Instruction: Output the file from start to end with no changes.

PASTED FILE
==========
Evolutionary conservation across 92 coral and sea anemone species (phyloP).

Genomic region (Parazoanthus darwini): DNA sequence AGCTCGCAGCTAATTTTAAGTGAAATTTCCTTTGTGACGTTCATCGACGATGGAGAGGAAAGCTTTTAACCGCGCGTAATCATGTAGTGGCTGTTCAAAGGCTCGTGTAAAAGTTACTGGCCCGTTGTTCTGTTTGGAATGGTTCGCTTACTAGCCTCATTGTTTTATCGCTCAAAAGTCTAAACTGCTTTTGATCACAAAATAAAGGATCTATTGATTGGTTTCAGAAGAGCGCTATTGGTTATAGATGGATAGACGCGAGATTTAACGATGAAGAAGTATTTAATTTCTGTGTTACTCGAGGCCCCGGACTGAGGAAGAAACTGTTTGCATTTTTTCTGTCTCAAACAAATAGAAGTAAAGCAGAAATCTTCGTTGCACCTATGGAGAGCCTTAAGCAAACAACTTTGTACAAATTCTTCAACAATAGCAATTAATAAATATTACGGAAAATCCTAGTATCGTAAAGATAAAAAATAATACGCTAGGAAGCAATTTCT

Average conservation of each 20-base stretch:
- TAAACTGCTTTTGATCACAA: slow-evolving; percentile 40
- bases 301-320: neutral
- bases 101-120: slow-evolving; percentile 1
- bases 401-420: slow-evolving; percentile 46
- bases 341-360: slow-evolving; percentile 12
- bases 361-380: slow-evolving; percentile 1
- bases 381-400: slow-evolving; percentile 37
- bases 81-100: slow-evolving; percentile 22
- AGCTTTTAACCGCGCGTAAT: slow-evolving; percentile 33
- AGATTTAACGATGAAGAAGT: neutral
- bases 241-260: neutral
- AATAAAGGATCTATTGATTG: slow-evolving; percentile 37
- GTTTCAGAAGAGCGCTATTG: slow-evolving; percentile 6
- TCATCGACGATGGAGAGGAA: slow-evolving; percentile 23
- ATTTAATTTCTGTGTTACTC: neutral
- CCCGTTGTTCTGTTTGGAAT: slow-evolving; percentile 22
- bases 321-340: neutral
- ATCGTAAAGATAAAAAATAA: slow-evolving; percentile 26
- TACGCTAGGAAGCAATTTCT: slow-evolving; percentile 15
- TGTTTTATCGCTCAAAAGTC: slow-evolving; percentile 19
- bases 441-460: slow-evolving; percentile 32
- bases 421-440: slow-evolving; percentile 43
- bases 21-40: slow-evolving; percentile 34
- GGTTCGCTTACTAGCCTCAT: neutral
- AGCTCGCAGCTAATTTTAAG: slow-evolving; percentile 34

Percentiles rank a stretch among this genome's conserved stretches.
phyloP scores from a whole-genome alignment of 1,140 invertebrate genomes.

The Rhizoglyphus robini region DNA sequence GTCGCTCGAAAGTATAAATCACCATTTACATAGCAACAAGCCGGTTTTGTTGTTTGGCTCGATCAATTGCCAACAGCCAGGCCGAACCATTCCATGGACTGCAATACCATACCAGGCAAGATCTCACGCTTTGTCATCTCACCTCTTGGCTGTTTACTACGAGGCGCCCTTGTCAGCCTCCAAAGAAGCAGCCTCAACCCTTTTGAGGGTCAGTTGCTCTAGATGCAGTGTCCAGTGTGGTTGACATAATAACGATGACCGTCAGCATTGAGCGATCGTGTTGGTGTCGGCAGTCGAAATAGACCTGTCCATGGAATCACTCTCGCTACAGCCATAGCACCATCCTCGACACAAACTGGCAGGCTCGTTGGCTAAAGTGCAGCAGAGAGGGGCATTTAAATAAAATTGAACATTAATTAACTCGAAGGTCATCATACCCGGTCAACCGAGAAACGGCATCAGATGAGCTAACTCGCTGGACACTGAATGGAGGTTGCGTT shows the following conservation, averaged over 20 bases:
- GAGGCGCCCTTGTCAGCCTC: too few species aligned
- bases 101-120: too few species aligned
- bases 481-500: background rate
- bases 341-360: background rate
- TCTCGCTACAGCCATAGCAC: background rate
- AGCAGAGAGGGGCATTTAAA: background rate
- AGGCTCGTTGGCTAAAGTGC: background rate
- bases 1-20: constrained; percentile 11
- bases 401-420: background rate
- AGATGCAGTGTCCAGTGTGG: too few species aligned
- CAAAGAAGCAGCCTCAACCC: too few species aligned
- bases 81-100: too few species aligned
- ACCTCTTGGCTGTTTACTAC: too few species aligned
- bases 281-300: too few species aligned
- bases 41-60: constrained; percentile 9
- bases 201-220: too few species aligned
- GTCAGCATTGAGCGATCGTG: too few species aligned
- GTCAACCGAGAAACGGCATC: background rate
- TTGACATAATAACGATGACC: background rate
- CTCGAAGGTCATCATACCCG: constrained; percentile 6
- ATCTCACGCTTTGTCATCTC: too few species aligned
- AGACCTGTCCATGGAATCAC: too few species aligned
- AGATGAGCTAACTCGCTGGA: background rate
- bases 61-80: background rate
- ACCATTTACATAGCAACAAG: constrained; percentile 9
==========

Evolutionary conservation across 92 coral and sea anemone species (phyloP).

Genomic region (Parazoanthus darwini): DNA sequence AGCTCGCAGCTAATTTTAAGTGAAATTTCCTTTGTGACGTTCATCGACGATGGAGAGGAAAGCTTTTAACCGCGCGTAATCATGTAGTGGCTGTTCAAAGGCTCGTGTAAAAGTTACTGGCCCGTTGTTCTGTTTGGAATGGTTCGCTTACTAGCCTCATTGTTTTATCGCTCAAAAGTCTAAACTGCTTTTGATCACAAAATAAAGGATCTATTGATTGGTTTCAGAAGAGCGCTATTGGTTATAGATGGATAGACGCGAGATTTAACGATGAAGAAGTATTTAATTTCTGTGTTACTCGAGGCCCCGGACTGAGGAAGAAACTGTTTGCATTTTTTCTGTCTCAAACAAATAGAAGTAAAGCAGAAATCTTCGTTGCACCTATGGAGAGCCTTAAGCAAACAACTTTGTACAAATTCTTCAACAATAGCAATTAATAAATATTACGGAAAATCCTAGTATCGTAAAGATAAAAAATAATACGCTAGGAAGCAATTTCT

Average conservation of each 20-base stretch:
- TAAACTGCTTTTGATCACAA: slow-evolving; percentile 40
- bases 301-320: neutral
- bases 101-120: slow-evolving; percentile 1
- bases 401-420: slow-evolving; percentile 46
- bases 341-360: slow-evolving; percentile 12
- bases 361-380: slow-evolving; percentile 1
- bases 381-400: slow-evolving; percentile 37
- bases 81-100: slow-evolving; percentile 22
- AGCTTTTAACCGCGCGTAAT: slow-evolving; percentile 33
- AGATTTAACGATGAAGAAGT: neutral
- bases 241-260: neutral
- AATAAAGGATCTATTGATTG: slow-evolving; percentile 37
- GTTTCAGAAGAGCGCTATTG: slow-evolving; percentile 6
- TCATCGACGATGGAGAGGAA: slow-evolving; percentile 23
- ATTTAATTTCTGTGTTACTC: neutral
- CCCGTTGTTCTGTTTGGAAT: slow-evolving; percentile 22
- bases 321-340: neutral
- ATCGTAAAGATAAAAAATAA: slow-evolving; percentile 26
- TACGCTAGGAAGCAATTTCT: slow-evolving; percentile 15
- TGTTTTATCGCTCAAAAGTC: slow-evolving; percentile 19
- bases 441-460: slow-evolving; percentile 32
- bases 421-440: slow-evolving; percentile 43
- bases 21-40: slow-evolving; percentile 34
- GGTTCGCTTACTAGCCTCAT: neutral
- AGCTCGCAGCTAATTTTAAG: slow-evolving; percentile 34

Percentiles rank a stretch among this genome's conserved stretches.
phyloP scores from a whole-genome alignment of 1,140 invertebrate genomes.

The Rhizoglyphus robini region DNA sequence GTCGCTCGAAAGTATAAATCACCATTTACATAGCAACAAGCCGGTTTTGTTGTTTGGCTCGATCAATTGCCAACAGCCAGGCCGAACCATTCCATGGACTGCAATACCATACCAGGCAAGATCTCACGCTTTGTCATCTCACCTCTTGGCTGTTTACTACGAGGCGCCCTTGTCAGCCTCCAAAGAAGCAGCCTCAACCCTTTTGAGGGTCAGTTGCTCTAGATGCAGTGTCCAGTGTGGTTGACATAATAACGATGACCGTCAGCATTGAGCGATCGTGTTGGTGTCGGCAGTCGAAATAGACCTGTCCATGGAATCACTCTCGCTACAGCCATAGCACCATCCTCGACACAAACTGGCAGGCTCGTTGGCTAAAGTGCAGCAGAGAGGGGCATTTAAATAAAATTGAACATTAATTAACTCGAAGGTCATCATACCCGGTCAACCGAGAAACGGCATCAGATGAGCTAACTCGCTGGACACTGAATGGAGGTTGCGTT shows the following conservation, averaged over 20 bases:
- GAGGCGCCCTTGTCAGCCTC: too few species aligned
- bases 101-120: too few species aligned
- bases 481-500: background rate
- bases 341-360: background rate
- TCTCGCTACAGCCATAGCAC: background rate
- AGCAGAGAGGGGCATTTAAA: background rate
- AGGCTCGTTGGCTAAAGTGC: background rate
- bases 1-20: constrained; percentile 11
- bases 401-420: background rate
- AGATGCAGTGTCCAGTGTGG: too few species aligned
- CAAAGAAGCAGCCTCAACCC: too few species aligned
- bases 81-100: too few species aligned
- ACCTCTTGGCTGTTTACTAC: too few species aligned
- bases 281-300: too few species aligned
- bases 41-60: constrained; percentile 9
- bases 201-220: too few species aligned
- GTCAGCATTGAGCGATCGTG: too few species aligned
- GTCAACCGAGAAACGGCATC: background rate
- TTGACATAATAACGATGACC: background rate
- CTCGAAGGTCATCATACCCG: constrained; percentile 6
- ATCTCACGCTTTGTCATCTC: too few species aligned
- AGACCTGTCCATGGAATCAC: too few species aligned
- AGATGAGCTAACTCGCTGGA: background rate
- bases 61-80: background rate
- ACCATTTACATAGCAACAAG: constrained; percentile 9